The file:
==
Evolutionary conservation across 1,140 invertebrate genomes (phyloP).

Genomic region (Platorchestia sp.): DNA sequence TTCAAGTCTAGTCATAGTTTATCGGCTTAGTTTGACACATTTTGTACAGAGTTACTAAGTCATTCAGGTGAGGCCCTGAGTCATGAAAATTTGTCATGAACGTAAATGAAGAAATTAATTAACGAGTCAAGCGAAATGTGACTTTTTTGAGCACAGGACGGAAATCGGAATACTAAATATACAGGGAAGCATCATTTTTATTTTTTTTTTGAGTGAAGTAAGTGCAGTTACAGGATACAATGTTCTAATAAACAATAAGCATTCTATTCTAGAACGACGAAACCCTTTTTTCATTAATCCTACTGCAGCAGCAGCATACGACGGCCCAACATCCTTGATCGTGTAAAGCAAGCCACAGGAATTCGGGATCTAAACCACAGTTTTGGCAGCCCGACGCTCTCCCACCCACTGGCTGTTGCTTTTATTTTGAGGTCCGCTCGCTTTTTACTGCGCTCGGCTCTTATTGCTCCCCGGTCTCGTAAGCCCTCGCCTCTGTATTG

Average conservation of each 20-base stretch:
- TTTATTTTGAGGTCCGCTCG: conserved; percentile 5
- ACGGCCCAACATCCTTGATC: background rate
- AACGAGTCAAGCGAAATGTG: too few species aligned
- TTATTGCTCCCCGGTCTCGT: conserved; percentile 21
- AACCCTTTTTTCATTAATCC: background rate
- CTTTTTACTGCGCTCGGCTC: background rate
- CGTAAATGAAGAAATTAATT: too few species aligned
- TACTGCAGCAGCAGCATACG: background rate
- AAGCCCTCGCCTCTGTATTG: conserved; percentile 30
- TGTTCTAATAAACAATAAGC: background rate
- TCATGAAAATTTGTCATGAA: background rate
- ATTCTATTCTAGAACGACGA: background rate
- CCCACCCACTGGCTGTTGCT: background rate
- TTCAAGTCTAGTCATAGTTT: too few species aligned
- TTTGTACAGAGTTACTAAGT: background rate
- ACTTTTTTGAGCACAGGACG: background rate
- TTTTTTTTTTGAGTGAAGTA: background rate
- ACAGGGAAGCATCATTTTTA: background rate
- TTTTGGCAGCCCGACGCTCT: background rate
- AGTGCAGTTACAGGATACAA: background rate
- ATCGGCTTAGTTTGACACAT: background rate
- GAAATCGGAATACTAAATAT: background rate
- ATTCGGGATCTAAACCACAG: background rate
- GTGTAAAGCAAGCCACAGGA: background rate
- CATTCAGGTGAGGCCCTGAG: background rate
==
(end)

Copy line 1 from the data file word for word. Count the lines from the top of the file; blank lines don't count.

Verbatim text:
Evolutionary conservation across 1,140 invertebrate genomes (phyloP).